• pmorlan says:

      Because our Congress is never organized to actually get answers that they can use. They bounce all over the place and are never coordinated to really get good facts on the record.

  60. JTMinIA says:

    Wow, using your own child as a shield. That’s kind of low.

    (Now I need to go take one of my deductions to the dentist … cheers.)

  61. pmorlan says:

    Chabot…do you know in advance what the Supreme Court is likely to say on these definitions….what kind of a silly question is that?

  62. Leen says:

    Ashcroft “water boarding being conducted as the C.I.A. applied it water boarding did not constitute torture” I thought the C.I.A had serious questions about the “enhanced interrogation techniques” being used.

    Was there a special group created under the C.I.A umbrella just to use these “enhanced techniques”?

  63. pmorlan says:

    Here we go…We had it right with all the other courts (packed with right wing judges) and those darn “liberal activists” on the Supreme Court threw us a curveball saying we were wrong…now how can you blame us for that.

  64. skdadl says:

    I don’t think that Ashcroft actually likes “the law” (in the sense I understand it) very much. He keeps making jokes about the way that lawyers argue; he mocks constitutional structure; and then there’s the CIA romance. He’s a politician; he should never have been an AG.

  65. pmorlan says:

    Wexler – was the interrogation of Zubaydah before Aug 2002 done with or without the DOJ legal approval….Ashcroft…I don’t know…

    Principals meeting: Ashcroft: I attended lots of meetings. Won’t say he attended “those” meetings. Won’t talk about meetings. Did you make statement about history not judging us kindly – won’t say…classified.

  66. skdadl says:

    Wexler is actually inching towards the White House (Principals’ meetings) — Ashcroft is ducking — classified.

    Aha! Wexler is asking about Principals’ meetings. Ashcroft: I attended a lot of meetings there … they were all classified … I will not comment.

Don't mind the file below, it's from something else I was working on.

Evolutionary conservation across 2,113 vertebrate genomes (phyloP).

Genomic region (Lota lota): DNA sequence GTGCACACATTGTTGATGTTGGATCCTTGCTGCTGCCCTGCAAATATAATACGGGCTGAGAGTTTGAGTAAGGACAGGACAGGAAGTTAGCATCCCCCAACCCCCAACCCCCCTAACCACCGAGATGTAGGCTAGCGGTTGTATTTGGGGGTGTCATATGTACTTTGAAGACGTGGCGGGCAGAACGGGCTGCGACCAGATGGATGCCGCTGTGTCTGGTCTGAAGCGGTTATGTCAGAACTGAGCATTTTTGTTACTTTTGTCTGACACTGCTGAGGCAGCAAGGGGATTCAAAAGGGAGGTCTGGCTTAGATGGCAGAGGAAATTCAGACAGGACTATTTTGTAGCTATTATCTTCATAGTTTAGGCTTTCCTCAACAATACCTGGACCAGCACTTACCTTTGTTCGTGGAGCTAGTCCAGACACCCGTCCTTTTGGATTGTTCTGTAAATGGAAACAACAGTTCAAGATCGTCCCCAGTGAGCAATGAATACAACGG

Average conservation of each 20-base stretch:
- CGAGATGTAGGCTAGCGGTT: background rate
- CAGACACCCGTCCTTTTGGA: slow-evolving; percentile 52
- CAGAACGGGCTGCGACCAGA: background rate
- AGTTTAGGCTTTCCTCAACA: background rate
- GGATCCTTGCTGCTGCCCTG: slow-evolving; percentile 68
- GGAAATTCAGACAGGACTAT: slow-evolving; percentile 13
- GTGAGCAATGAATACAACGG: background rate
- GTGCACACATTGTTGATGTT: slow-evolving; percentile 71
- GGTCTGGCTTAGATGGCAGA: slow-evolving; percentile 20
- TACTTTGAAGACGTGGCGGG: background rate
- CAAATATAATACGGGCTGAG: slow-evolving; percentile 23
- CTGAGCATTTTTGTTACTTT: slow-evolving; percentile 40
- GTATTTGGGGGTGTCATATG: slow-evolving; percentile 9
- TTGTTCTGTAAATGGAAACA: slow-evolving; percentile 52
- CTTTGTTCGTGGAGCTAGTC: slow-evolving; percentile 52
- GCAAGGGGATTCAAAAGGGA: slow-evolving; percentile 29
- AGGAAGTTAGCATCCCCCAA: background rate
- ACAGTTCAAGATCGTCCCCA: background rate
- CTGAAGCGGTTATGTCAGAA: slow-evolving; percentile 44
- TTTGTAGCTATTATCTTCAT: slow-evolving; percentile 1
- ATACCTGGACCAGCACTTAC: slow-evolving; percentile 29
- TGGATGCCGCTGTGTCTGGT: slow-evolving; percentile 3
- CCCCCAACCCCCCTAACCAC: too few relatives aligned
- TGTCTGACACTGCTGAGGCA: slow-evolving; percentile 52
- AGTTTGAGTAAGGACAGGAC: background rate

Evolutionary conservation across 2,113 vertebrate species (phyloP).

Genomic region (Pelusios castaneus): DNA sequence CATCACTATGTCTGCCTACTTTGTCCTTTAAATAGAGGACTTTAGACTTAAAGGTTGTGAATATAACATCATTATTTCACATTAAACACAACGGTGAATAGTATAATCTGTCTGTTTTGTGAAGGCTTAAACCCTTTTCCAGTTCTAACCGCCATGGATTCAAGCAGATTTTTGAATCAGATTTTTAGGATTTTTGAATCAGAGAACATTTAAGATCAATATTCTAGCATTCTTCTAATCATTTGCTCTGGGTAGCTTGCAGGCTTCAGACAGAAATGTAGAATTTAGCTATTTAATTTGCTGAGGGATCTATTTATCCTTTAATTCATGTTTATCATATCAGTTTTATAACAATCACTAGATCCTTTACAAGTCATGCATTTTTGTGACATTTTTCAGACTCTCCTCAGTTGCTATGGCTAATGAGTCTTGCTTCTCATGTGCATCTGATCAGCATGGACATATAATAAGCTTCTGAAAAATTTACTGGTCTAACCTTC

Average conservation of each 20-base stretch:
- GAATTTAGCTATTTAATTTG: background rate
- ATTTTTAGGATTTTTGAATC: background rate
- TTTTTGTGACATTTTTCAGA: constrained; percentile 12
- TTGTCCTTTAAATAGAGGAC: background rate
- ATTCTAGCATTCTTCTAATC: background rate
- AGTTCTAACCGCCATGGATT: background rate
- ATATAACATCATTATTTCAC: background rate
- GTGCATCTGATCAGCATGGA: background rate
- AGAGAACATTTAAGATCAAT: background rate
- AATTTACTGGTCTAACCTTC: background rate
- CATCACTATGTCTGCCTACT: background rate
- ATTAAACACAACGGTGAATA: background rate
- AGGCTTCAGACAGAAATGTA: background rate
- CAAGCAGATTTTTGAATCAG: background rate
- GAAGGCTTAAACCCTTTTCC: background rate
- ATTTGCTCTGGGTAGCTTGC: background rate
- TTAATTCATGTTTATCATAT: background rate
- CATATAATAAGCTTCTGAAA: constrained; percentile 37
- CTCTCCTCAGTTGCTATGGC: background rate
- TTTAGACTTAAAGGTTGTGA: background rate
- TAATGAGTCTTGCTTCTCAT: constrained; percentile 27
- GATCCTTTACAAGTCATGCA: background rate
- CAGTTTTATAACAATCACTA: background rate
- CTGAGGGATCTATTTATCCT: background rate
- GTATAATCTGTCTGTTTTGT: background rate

The Newsweek quote, Jane Mayer’s quote: Ashcroft: any statement I would make in a classified setting I would not comment on. Appalled by leaks, etc.

    Wexler: who was in those meetings beyond the lists we already have. Ashcroft refuses to comment.

    Wexler: you were specifically uncomfortable, to you credit. Ashcroft: do you think I would want to break the law if it were to my credit? *laughter*

  67. Leen says:

    Hell yes he should have been held accountable for dropping the Atomic bomb on Hiroshima and Nagasaki. Disproportionate response

  68. skdadl says:

    Lungren making some perverse point about times in history when the U.S. has done things like drop the bomb, killing innocents; incident in Eisenhower’s tenure (mustard gas); WWII …

    Oh. His point is to question Dellinger’s earlier interesting point about president committing civil disobedience and fessing up.

    Dellinger repeats his earlier position: we don’t engraft the exceptions into the law. Pres should violate law and then fess up.

  69. MarieRoget says:

    Shorter Ashcroft- “BushCo should do, & needs to dictate how to win our self-proclaimed WOT. John Yoo is a great man, he’s the shit. This hearing is really amusing, y’all, cheers. Me ‘n all my buds in the 2nd row find it chuckle-worthy. BushCo holds all the cards, unless you Congressional boys ‘n girls grow some huevos, which, doubtful. BushCo makes the rules on interrogation, you dumbells follow ‘em. Get it?”

    Dan Lungren up now.

    I’m needing to get out of here to work. This is nauseating.

  70. skdadl says:

    Delahunt (I wish I could vote for this man. He knows more about Arar than most Canadians do.): Praising Dellinger’s answer to Lungren, constitutional defence. Retells what we know of the experience with KSM — rapport building worked early on, torture later didn’t.

  71. pmorlan says:

    Dellinger. OLC opinion shields administration unless the legal opinon was a sham not issued in good faith and the action officer knew it was a sham and not offered in good faith.

  72. pmorlan says:

    So how can we prove that the OLC memo was a sham not offered in good faith and that Yoo and Bybee knew it?